Published September 18, 2016
A recent study published in EBioMedicine conducted by researchers from the Vaccine Confidence Project at the London School of Hygiene...
— William Wilberforce
The following is a transcript of a statement read on the floor of the United States House of Representatives on July 29, 2015 by U.S. Representative Bill Posey (R-FL) of Florida’s 8th District.
It’s troubling to me that in a recent Senate hearing on childhood vaccinations, it was never mentioned that our government has paid out over $3 billion to a Vaccine Injury Compensation Program for children who have been injured by vaccinations. Regardless of the subject matter, parents making decisions about their children’s health deserve to have the best information available to them. They should be able to count on federal agencies to tell them the truth. For these reasons, I bring the following matters to the House floor.
In August 2014, Dr. William Thompson, a senior scientist at the Centers for Disease Control and Prevention, worked with a whistleblower attorney to provide my office with documents related to a 2004 CDC study that examined the possibility of a relationship between mumps, measles, rubella vaccine and autism. In a statement released in August 2014, Dr. Thompson stated:
I regret that my co-authors and I omitted statistically significant information in our 2004 article published in the Journal of Pediatrics.
Mr. Speaker, I respectfully request the following excerpts from the statement written by Dr. Thompson be entered into the [Congressional] Record. Now quoting Dr. Thompson:
My primary job duties while working in the Immunization Safety branch from 2000 to 2006 were to lead or co-lead three major vaccine safety studies. The MADDSP MMR autism cases control study was being carried out in response to the Wakefield Lancet study that suggested an association between the MMR vaccine and an autism-like health outcome. There were several major concerns among scientists and consumer advocates outside the CDC in the fall of 2000 regarding the execution of the Verstraeten study.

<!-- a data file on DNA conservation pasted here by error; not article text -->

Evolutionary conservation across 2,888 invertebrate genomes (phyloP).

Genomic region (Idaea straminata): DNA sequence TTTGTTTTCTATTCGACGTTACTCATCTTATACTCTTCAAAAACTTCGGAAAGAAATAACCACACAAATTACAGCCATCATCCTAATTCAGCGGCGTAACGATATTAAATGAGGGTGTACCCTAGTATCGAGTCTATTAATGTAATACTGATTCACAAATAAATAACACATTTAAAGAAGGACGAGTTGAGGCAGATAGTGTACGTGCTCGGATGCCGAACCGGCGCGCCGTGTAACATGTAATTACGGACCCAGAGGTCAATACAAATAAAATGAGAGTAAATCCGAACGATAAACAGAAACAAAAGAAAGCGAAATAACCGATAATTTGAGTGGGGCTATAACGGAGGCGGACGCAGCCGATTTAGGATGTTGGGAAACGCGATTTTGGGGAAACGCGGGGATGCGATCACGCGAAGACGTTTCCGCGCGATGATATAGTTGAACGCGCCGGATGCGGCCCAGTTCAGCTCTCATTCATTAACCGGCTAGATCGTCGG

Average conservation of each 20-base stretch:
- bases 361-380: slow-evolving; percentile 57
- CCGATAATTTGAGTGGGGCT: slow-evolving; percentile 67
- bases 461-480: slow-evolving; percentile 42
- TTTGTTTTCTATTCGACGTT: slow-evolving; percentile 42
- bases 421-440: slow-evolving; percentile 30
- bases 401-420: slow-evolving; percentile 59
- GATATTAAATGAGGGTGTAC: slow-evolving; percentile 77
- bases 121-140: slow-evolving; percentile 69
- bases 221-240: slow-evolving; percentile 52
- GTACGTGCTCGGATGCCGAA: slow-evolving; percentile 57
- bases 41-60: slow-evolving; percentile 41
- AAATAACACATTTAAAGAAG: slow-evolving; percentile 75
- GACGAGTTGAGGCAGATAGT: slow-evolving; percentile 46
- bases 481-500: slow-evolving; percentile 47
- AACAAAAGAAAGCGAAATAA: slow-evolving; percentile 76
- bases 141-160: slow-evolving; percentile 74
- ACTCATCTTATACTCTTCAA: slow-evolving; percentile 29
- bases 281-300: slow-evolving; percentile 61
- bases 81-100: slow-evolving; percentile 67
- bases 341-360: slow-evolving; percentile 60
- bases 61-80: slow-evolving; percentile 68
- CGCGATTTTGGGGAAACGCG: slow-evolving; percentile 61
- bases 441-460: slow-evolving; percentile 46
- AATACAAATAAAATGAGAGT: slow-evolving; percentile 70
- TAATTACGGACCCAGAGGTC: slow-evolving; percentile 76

One of the important goals that was determined upfront in the spring of 2001 before any of these studies started was to have all three protocols vetted outside the CDC prior to the start of the analyses so that consumer advocates could not claim that we were presenting an analysis that suited our own goals and biases. We hypothesized that if we found statistically significant effects at either 18- or 36-month thresholds, we would conclude that vaccinating children early with MMR vaccine could lead to autism-like characteristics or features.
We all met and finalized the study protocol and analysis plan. The goal was to not deviate from the analysis plan to avoid the debacle that occurred with the Verstraeten thimerosal study published in the Pediatrics in 2003. At the September 5th meeting, we discussed in detail how to code race for both the sample and the birth certificate sample. At the bottom of Table 7 it also showed that, for the non-birth certificate sample, the adjusted race effect, statistical significance was huge.
All the authors and I met and decided sometime between August and September 2002 not to report any race effects for the paper. Sometime soon after the meeting, we decided to exclude reporting any race effects. The co-authors scheduled a meeting to destroy documents related to this study. The remaining four co-authors all met and brought a big garbage can into the meeting room and reviewed and went through all the hard copy documents that we had thought we should discard, and put them in a huge garbage can.
However, because I assumed it was illegal and would violate both FOIA (Freedom of Information Act) and DOJ (Department of Justice) requests, I kept hard copies of all documents in my office and retained all associated computer files. I believe we intentionally withheld controversial findings from the final draft of the Pediatrics paper.
End of quote of the doctor. Mr. Speaker, I believe it’s our duty to ensure that the documents Dr. Thompson provided are not ignored. Therefore, I will provide them to members of Congress and the House committees upon request.
Considering the nature of the whistleblower’s documents, as well as the involvement of the CDC, a hearing and a thorough investigation is warranted. So I ask, Mr. Speaker, I beg, I implore my colleagues on the appropriations committees to please, please take such action.